Rural Teachers See Collaboration as Path to AP Enrollment Equity

February 18, 2020

By Susan Shebby, Ed.M. and Brittney R. Fraumeni, McREL International

After joining a professional development project led by McREL International and the Colorado Education Initiative (CEI), a handful of rural high school teachers are showing the direction to build equitable participation and achievement in demanding courses.

That’s a big task for a small group, but on the theory that a journey of a thousand miles begins with a single step, they banded together in the 2018–19 school year for the Computer Science Colorado Learning and Identity Collaborative (CS-CLIC). McREL and CEI, a nonprofit that cultivates systems improvement and equity in K–12 education, facilitated as the teachers explored ways to amplify their influence by working together.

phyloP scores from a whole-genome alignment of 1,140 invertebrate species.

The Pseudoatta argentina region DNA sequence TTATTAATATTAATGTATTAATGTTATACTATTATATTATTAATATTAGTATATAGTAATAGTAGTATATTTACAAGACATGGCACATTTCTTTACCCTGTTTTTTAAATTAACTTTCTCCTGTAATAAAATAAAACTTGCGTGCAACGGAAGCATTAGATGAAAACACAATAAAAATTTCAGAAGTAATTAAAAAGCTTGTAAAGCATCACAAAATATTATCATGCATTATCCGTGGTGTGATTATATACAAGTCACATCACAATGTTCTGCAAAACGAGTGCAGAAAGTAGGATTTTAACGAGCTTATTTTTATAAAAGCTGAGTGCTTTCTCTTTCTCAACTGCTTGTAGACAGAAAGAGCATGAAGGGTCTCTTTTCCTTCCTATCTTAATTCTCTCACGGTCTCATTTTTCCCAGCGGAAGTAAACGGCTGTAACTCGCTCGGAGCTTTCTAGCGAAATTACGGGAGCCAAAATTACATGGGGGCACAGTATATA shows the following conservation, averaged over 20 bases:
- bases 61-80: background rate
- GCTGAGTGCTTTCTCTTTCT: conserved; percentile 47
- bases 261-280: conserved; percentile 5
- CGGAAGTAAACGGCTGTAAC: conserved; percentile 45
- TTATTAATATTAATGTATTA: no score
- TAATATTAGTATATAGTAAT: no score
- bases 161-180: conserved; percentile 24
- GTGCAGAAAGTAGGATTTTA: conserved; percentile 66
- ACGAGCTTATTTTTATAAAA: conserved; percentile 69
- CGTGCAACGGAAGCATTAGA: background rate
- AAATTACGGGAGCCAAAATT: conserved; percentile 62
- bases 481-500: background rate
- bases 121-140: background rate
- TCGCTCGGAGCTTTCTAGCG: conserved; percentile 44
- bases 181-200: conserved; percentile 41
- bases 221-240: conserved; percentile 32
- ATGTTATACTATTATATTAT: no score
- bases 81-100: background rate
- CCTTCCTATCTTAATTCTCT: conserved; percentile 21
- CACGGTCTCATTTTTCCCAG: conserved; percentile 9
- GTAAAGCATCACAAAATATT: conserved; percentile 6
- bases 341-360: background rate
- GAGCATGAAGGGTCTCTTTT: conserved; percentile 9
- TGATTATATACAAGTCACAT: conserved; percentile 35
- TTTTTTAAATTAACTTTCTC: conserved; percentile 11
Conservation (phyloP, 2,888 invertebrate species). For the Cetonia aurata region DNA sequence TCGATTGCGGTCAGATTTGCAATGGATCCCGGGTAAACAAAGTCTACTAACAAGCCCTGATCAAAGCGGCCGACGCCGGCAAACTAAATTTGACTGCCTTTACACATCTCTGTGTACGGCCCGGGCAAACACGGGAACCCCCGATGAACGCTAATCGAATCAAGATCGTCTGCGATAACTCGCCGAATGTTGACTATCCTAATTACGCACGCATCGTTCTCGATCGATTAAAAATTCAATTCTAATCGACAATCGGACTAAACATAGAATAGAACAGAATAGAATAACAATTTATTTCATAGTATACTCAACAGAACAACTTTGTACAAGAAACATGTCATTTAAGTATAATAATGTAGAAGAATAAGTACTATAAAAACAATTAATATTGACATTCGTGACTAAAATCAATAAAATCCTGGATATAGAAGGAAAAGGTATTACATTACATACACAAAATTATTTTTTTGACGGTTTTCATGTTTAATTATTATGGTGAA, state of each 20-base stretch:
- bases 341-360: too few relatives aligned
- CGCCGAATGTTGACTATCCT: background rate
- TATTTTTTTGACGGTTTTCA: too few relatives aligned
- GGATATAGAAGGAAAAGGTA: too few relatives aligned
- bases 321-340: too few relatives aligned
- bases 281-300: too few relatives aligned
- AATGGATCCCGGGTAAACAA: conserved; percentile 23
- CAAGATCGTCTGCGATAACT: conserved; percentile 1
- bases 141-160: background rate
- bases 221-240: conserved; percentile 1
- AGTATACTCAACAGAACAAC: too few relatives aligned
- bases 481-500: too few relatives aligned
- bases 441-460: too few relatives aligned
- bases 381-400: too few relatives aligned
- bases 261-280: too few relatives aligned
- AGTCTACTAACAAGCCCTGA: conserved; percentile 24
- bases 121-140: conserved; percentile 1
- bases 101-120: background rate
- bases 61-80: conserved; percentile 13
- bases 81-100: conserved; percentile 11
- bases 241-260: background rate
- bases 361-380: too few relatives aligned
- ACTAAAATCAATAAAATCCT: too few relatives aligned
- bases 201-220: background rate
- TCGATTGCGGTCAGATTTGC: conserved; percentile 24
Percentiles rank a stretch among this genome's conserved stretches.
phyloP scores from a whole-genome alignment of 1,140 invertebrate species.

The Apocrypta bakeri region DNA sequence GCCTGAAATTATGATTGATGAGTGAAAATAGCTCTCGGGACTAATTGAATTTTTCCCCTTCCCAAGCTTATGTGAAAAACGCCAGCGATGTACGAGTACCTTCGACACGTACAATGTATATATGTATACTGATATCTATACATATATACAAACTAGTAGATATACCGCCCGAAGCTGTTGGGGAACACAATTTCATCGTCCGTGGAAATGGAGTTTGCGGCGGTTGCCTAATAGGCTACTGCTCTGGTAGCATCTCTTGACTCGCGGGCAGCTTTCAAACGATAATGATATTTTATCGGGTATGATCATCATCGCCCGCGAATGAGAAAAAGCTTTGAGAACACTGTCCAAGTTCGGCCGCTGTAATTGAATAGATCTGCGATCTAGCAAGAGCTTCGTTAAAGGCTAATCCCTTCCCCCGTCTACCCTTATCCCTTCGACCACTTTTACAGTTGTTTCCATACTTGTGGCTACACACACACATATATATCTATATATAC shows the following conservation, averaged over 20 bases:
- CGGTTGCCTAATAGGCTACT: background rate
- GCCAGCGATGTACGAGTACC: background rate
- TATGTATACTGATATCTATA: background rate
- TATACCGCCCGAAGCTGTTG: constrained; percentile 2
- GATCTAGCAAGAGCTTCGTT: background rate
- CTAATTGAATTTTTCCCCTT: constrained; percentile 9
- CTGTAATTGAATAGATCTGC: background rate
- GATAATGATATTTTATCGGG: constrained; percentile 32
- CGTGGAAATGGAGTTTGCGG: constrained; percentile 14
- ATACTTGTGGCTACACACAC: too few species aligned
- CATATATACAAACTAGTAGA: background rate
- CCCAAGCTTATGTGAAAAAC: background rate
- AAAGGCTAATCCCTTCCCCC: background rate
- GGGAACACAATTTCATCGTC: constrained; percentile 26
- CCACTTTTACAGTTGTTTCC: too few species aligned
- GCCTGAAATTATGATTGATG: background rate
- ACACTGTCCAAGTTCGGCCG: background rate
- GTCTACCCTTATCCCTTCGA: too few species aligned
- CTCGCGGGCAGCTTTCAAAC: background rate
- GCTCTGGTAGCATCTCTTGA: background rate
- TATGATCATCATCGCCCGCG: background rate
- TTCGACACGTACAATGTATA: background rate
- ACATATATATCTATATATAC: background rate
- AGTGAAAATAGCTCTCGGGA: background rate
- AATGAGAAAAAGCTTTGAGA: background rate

All seven of them teach AP Computer Science Principles (APCSP). It’s one of the most demanding classes an American high school student can take, but it’s also one of the most unequal in terms of participation and achievement among minority and low-income students, which bodes poorly for the technology industry’s chances of diversifying its workforce. And for rural teachers, APCSP can be an isolating experience—the nearest colleague teaching the same course might be hundreds of miles away. Clearly, before the group could dig deeply into the inequity issue, they’d have to pick the most effective collaborative tools for the task.